How does diabetes increase my risk for pancreatic cancer?


Diabetes is related to the pancreas, but the chance of a new diagnosis of diabetes doesn't necessarily mean pancreatic cancer is looming ahead. Learn more in this video with Frederick Cason, MD, from Oak Hill Hospital.

Pancreatic cancer is two times more likely to occur in people who have diabetes than in people who do not have diabetes. However, the relationship between diabetes and pancreatic cancer is still not completely understood. It is not uncommon for individuals to develop diabetes before pancreatic cancer is detected, and it may be that this glucose intolerance is actually caused by changes in the pancreas resulting from the cancer.

Diabetes is a condition that is marked by high blood sugar and glucose intolerance. It occurs when the body does not produce enough insulin to properly metabolize, or break down, glucose in the system, or when the body cannot properly use existing insulin. Since insulin is a hormone produced in the pancreas, the development of diabetes can be linked to problems in the pancreas.

Sudden onset of diabetes in people with normal body mass index is often a warning sign of pancreatic abnormalities and can be a symptom of pancreatic cancer. Additionally, when well-controlled diabetes suddenly becomes brittle or poorly controlled, this change can also be a warning sign for pancreatic cancer.

Dr. Mehmet Oz, MD
Cardiologist (Heart Specialist)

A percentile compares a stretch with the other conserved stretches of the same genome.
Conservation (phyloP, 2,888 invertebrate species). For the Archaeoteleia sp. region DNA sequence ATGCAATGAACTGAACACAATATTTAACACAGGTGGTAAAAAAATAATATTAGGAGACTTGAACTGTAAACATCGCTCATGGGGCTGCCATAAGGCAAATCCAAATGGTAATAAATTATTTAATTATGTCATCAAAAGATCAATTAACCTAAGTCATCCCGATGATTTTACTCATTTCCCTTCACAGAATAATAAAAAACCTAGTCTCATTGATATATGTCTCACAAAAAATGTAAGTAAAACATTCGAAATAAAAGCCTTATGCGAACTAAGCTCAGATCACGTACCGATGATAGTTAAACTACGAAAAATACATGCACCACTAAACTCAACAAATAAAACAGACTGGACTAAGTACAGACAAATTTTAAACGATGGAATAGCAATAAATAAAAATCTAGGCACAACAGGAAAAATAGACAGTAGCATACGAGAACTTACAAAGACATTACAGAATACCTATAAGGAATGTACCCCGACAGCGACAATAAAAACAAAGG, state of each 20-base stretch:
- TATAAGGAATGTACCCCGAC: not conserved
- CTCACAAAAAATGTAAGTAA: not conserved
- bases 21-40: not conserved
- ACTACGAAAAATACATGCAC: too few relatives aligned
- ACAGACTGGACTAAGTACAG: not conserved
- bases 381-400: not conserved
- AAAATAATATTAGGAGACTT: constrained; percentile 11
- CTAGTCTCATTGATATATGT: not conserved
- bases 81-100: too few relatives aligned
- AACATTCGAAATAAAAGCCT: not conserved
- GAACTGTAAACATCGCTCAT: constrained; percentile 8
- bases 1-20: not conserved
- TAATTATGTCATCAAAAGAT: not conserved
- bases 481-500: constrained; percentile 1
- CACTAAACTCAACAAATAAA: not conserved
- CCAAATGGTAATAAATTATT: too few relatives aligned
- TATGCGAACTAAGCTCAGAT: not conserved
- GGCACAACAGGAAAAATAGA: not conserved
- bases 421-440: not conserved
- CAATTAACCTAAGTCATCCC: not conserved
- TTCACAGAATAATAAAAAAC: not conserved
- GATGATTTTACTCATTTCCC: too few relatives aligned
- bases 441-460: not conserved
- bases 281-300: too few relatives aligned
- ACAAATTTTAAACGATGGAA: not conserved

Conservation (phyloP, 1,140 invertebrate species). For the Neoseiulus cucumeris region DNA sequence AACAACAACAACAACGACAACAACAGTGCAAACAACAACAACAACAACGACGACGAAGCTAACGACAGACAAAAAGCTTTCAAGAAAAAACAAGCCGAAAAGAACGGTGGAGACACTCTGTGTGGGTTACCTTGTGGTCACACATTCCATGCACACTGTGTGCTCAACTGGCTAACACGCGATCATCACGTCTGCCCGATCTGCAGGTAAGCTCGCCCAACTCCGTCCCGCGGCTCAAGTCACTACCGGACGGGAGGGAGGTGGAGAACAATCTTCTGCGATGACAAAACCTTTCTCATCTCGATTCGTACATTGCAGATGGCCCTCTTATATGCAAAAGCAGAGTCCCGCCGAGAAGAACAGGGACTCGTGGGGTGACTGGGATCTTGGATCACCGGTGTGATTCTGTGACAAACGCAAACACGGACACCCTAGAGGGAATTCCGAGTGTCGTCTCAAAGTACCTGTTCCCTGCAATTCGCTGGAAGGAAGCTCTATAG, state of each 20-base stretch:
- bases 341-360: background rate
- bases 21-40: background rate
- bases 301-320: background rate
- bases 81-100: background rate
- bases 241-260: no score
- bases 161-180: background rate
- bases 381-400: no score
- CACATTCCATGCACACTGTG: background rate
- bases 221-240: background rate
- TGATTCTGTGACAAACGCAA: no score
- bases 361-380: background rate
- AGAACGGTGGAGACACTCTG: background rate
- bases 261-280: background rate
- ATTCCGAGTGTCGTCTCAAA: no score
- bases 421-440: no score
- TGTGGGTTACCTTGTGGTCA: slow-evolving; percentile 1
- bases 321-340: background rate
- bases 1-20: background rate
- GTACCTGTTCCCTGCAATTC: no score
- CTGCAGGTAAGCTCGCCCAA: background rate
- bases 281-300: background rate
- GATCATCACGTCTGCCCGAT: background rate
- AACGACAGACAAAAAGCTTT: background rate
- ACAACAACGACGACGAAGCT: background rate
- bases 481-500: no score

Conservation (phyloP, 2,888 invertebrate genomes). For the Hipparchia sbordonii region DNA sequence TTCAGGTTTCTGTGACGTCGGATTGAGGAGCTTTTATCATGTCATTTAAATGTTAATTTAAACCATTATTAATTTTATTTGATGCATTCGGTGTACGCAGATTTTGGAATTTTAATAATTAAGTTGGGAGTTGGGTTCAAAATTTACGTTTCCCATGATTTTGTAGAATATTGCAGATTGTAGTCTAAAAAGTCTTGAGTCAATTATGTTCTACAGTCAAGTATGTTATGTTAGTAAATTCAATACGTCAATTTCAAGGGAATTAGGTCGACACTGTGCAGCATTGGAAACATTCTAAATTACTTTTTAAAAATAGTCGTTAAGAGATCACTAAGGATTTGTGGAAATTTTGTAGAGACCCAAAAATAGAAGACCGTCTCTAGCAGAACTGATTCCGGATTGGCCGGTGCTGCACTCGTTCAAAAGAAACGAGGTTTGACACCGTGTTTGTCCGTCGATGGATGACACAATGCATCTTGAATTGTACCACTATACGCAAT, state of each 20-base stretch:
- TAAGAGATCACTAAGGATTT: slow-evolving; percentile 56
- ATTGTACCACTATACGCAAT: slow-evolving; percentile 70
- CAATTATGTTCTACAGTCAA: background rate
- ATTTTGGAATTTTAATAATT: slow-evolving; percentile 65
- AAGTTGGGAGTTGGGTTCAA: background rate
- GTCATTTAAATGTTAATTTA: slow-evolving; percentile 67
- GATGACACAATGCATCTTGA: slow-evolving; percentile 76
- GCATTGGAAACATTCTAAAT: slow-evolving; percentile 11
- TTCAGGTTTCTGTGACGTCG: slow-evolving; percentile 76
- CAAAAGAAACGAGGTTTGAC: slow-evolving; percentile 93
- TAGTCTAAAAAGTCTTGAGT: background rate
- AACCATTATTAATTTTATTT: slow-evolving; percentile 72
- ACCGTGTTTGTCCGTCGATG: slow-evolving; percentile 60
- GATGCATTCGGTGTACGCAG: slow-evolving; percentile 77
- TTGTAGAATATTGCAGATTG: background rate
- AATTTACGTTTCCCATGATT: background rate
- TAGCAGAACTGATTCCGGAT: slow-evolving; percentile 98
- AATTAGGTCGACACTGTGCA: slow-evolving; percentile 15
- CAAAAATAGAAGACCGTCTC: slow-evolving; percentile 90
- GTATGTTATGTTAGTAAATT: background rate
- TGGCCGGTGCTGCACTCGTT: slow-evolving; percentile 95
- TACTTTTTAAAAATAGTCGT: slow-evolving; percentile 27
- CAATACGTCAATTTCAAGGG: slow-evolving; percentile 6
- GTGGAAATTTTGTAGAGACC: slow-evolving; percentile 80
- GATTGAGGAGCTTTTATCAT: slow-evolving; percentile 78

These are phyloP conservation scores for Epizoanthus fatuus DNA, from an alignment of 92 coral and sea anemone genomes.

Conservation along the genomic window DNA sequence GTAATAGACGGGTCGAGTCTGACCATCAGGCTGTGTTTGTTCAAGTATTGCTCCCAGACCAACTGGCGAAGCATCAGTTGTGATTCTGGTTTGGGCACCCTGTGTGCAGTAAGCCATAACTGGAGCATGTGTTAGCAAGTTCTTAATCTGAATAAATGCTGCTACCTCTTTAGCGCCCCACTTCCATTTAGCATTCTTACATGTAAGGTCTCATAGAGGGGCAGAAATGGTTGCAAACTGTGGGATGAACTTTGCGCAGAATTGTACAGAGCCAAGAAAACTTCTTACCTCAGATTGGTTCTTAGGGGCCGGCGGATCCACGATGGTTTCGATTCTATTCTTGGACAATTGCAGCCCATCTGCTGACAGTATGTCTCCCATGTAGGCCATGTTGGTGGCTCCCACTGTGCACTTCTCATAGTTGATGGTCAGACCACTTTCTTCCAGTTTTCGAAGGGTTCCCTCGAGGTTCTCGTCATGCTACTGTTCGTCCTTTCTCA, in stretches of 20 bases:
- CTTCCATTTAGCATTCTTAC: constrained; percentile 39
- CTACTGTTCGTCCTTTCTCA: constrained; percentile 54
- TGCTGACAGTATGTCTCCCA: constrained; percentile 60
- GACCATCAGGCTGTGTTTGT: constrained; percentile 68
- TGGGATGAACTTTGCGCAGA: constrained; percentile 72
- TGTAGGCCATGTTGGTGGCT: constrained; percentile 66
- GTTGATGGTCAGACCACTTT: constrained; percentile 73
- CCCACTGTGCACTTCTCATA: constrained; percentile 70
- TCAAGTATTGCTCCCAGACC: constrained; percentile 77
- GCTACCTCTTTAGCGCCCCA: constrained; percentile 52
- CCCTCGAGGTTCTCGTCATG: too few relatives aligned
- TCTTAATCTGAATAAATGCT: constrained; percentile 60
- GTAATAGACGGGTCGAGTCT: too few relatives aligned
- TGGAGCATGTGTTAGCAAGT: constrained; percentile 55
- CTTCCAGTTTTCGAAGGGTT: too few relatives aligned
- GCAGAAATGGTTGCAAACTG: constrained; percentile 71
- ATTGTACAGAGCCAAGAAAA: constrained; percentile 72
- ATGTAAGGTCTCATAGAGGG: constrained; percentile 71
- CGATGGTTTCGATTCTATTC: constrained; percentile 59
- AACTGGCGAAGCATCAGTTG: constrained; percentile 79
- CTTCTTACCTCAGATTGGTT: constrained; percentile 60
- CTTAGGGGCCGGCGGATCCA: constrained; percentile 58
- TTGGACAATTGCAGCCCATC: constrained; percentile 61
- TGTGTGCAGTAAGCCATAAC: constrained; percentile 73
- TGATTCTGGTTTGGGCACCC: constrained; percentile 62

Diabetes is a disease in which the body does not adequately produce or use insulin, a hormone normally made by the pancreas. Insulin helps the body utilize glucose (sugar), allowing glucose to enter cells and be used for energy. With diabetes, you see abnormal growth of insulin, which can lead to abnormal cell growth. Additionally, in people with diabetes, the glucose remains in the blood, resulting in high blood glucose levels, which can cause cell damage and long-term complications.

Research shows that diabetes can either be a risk factor or symptom of pancreatic cancer. Most of the risk is found in people with type-2 diabetes; this type of diabetes most often starts in adulthood. For many physicians, this is the most feared cancer because it is often so difficult to detect until it gets into the advanced stages.

Diabetes is also linked to liver, uterine and bladder cancer.

This content originally appeared on

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Important: This content reflects information from various individuals and organizations and may offer alternative or opposing points of view. It should not be used for medical advice, diagnosis or treatment. As always, you should consult with your healthcare provider about your specific health needs.